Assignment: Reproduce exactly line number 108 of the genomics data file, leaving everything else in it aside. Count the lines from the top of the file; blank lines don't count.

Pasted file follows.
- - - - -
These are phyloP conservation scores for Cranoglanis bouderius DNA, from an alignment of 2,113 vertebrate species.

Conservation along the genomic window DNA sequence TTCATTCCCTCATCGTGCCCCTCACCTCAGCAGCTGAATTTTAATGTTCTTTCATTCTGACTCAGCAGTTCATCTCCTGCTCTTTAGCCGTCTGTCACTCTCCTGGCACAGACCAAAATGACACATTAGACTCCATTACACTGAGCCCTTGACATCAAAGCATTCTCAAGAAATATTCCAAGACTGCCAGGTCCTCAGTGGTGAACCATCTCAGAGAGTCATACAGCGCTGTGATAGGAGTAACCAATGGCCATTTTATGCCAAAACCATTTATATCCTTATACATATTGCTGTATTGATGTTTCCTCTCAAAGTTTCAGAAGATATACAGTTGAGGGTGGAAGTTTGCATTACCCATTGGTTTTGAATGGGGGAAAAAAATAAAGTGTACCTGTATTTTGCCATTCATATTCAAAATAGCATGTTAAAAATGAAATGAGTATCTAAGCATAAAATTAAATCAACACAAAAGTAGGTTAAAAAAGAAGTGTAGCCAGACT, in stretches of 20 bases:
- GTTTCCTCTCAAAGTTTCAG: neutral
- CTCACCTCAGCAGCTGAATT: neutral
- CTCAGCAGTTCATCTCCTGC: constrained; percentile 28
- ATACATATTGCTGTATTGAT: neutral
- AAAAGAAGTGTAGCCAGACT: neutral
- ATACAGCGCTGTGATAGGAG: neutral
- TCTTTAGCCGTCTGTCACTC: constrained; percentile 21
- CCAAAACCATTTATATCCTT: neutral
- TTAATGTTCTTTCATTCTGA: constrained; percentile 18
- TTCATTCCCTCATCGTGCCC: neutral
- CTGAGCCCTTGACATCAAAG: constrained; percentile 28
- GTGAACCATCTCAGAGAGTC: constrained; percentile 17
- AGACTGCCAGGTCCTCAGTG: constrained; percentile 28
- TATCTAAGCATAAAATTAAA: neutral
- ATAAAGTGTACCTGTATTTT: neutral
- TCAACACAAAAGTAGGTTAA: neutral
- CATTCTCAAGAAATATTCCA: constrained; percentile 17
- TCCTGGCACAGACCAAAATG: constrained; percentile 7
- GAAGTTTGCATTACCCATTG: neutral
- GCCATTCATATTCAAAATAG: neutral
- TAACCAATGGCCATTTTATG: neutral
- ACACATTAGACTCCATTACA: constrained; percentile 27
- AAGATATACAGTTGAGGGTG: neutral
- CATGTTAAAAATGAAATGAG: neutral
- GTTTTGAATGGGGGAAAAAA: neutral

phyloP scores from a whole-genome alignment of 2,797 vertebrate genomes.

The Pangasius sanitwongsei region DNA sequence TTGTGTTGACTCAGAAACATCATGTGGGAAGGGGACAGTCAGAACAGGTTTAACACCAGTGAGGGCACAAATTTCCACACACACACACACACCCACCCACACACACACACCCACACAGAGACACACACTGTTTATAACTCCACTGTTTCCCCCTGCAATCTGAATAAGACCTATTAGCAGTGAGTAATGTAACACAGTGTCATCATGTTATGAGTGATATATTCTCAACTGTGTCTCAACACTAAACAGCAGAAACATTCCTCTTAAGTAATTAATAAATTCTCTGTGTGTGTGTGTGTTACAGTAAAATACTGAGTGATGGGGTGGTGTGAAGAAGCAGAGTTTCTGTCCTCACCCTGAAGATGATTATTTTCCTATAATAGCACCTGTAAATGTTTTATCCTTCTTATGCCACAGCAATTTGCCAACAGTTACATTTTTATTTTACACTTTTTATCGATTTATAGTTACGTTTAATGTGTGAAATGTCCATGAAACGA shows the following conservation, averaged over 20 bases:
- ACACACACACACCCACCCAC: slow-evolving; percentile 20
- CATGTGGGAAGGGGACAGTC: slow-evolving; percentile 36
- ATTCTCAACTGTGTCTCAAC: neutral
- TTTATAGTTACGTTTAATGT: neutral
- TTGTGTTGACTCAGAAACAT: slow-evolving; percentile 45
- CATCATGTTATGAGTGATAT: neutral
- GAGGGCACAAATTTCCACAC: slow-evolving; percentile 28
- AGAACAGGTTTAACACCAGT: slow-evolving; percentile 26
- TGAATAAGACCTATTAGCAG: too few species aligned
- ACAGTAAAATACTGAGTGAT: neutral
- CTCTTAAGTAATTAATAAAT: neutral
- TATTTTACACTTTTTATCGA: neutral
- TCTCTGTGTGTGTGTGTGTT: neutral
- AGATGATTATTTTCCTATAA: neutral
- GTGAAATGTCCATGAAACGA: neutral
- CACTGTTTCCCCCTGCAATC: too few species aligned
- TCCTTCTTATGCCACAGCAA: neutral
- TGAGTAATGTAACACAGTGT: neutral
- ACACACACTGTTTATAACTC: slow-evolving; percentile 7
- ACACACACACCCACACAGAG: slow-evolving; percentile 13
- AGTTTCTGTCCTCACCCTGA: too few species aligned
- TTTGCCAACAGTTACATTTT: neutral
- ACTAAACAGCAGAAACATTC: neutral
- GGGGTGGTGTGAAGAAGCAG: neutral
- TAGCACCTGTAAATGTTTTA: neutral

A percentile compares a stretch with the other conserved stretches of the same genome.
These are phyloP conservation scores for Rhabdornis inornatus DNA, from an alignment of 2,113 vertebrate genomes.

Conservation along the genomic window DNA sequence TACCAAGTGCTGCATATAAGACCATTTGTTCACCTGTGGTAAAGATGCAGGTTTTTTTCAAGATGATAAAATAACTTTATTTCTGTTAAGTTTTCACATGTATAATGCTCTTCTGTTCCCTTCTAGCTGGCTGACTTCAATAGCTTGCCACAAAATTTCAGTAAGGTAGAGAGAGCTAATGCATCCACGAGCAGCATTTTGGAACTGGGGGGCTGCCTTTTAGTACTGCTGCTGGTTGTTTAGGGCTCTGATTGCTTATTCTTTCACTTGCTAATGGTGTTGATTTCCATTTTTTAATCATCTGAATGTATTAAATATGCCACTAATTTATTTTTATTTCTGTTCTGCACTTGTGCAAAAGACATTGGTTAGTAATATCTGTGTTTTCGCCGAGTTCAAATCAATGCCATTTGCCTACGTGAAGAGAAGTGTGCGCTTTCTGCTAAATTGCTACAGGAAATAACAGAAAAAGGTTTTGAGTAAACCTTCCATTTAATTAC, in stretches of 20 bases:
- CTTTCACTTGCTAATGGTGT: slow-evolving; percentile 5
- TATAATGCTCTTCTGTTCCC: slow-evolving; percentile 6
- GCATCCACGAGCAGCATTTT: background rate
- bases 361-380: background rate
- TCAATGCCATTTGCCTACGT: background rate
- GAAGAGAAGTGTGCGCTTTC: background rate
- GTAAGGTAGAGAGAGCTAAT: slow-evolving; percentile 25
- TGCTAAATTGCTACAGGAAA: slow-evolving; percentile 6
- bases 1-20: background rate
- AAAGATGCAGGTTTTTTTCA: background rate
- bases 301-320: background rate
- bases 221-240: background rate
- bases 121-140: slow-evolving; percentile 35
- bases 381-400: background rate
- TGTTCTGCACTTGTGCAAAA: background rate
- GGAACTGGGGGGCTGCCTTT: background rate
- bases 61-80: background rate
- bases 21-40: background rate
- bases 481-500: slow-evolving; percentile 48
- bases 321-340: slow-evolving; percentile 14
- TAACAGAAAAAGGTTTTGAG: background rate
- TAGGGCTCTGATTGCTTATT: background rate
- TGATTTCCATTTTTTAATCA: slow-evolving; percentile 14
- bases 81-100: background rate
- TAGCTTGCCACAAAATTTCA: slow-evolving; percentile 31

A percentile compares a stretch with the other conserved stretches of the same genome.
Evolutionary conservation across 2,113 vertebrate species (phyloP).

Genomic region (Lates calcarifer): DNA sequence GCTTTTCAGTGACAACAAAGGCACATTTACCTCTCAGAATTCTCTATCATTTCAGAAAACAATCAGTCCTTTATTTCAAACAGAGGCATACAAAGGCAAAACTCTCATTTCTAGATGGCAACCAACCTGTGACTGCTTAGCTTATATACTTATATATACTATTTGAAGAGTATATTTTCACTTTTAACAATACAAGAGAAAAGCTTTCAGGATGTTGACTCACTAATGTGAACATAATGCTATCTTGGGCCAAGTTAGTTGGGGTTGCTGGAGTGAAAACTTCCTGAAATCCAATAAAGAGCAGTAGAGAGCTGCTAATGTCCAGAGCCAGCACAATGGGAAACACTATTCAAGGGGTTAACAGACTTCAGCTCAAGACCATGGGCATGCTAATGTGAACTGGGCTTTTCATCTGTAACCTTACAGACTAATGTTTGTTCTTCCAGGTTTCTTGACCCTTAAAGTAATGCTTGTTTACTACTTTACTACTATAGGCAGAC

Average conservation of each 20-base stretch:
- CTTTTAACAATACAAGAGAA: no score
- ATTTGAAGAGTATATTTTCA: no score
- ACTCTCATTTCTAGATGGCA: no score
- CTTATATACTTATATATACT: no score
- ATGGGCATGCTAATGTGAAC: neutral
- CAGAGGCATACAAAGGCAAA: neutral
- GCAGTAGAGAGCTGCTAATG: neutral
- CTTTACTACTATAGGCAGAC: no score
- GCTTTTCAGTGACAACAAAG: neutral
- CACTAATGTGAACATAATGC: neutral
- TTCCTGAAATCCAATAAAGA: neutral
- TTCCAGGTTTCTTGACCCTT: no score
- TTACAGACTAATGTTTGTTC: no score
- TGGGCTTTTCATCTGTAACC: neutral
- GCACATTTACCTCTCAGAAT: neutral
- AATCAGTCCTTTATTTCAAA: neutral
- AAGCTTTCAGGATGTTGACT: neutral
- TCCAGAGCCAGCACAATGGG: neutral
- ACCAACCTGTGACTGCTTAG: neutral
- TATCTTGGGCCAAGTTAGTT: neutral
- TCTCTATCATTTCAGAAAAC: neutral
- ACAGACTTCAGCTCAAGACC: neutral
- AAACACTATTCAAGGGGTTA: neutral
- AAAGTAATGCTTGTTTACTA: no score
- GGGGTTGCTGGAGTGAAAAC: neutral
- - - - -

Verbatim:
- ACAGACTTCAGCTCAAGACC: neutral